There are a lot of things on my to-do list for tomorrow. Emails and articles, a newsletter, homework ….
I am distracted. By you.
When something is bothering me, I write about it. I can’t help it. So I am sitting here, frustrated, writing about being distracted. Because distractions can be ignored and they can be overcome, but you don’t always want to ignore or over come them, because sometimes distractions are more fun than work.
I’m thinking too much.
Thinking about sleep, about Marvel movies, about stress and love and joy, about how far behind I am on my reading goal for the year and how much more time I wish I had to spend with family and friends doing nothing because we’re allowed.
And how much more time I wish I had to write.
Because many – MANY – people out there struggle to figure out what they are going to write, and instead, I struggle figuring out how to find time to write all the things that my brain comes up with on a daily basis, and I am worn out, and I am afraid that I have not had enough time to recover.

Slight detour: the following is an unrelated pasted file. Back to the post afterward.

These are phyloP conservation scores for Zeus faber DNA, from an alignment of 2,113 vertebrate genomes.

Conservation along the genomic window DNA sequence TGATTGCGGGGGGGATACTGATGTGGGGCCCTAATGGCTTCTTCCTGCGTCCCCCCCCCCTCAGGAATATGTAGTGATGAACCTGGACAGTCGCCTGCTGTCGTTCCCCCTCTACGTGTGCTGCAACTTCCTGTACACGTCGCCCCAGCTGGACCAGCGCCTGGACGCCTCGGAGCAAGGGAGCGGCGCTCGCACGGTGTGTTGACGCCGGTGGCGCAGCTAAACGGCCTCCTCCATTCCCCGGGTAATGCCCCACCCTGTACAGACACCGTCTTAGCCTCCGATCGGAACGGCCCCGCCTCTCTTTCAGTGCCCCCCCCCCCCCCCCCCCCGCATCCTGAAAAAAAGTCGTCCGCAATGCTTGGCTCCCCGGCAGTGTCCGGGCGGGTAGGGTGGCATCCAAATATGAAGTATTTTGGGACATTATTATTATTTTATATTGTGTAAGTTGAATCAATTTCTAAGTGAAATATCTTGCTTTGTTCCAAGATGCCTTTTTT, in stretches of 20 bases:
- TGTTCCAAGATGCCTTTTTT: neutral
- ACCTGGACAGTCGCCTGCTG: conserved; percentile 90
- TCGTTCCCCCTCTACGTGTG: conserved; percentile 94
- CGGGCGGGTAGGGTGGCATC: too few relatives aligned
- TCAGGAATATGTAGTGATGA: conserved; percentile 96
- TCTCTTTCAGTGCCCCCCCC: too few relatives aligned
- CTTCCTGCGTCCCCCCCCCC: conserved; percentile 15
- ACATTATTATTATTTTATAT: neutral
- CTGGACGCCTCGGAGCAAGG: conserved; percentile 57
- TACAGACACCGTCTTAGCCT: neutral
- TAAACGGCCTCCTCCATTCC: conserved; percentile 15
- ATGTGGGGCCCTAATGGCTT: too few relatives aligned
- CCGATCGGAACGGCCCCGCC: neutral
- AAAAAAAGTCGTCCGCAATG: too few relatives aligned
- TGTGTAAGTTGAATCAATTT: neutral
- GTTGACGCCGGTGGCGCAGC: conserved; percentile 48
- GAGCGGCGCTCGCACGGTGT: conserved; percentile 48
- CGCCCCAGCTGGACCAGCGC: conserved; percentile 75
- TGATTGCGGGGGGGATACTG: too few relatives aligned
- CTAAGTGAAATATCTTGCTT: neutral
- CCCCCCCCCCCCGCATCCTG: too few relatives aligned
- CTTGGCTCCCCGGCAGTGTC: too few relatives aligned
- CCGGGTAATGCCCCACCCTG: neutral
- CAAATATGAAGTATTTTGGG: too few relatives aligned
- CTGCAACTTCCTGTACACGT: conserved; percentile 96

I do not trust myself. But what choice do I have?
Yet I want nothing more right now than to go to sleep. To dream. To not have to think about any of my responsibilities. Yet I yearn to write, as if I’ve gone without it for days and need it for sustenance.
I don’t ask for much. Not from myself. Not from others. I very rarely make deals with my demons, but I’m making an exception just this once.
So I only want to ask you for one thing. Just one thing, and I’ll let you roam around my brain for just one more night.
Let me live my life and enjoy the little things and never ever forget (again) to take time just for me. But please, also let me get some writing done tomorrow, because I miss it. I won’t miss you.
Meg is the creator of Novelty Revisions, dedicated to helping writers put their ideas into words. She is a freelance writer and an eight-time NaNoWriMo winner with work published in Teen Ink, Success Story, Lifehack and USA TODAY College. Follow Meg on Twitter for tweets about writing, food and nerdy things.
Image courtesy of Flickr.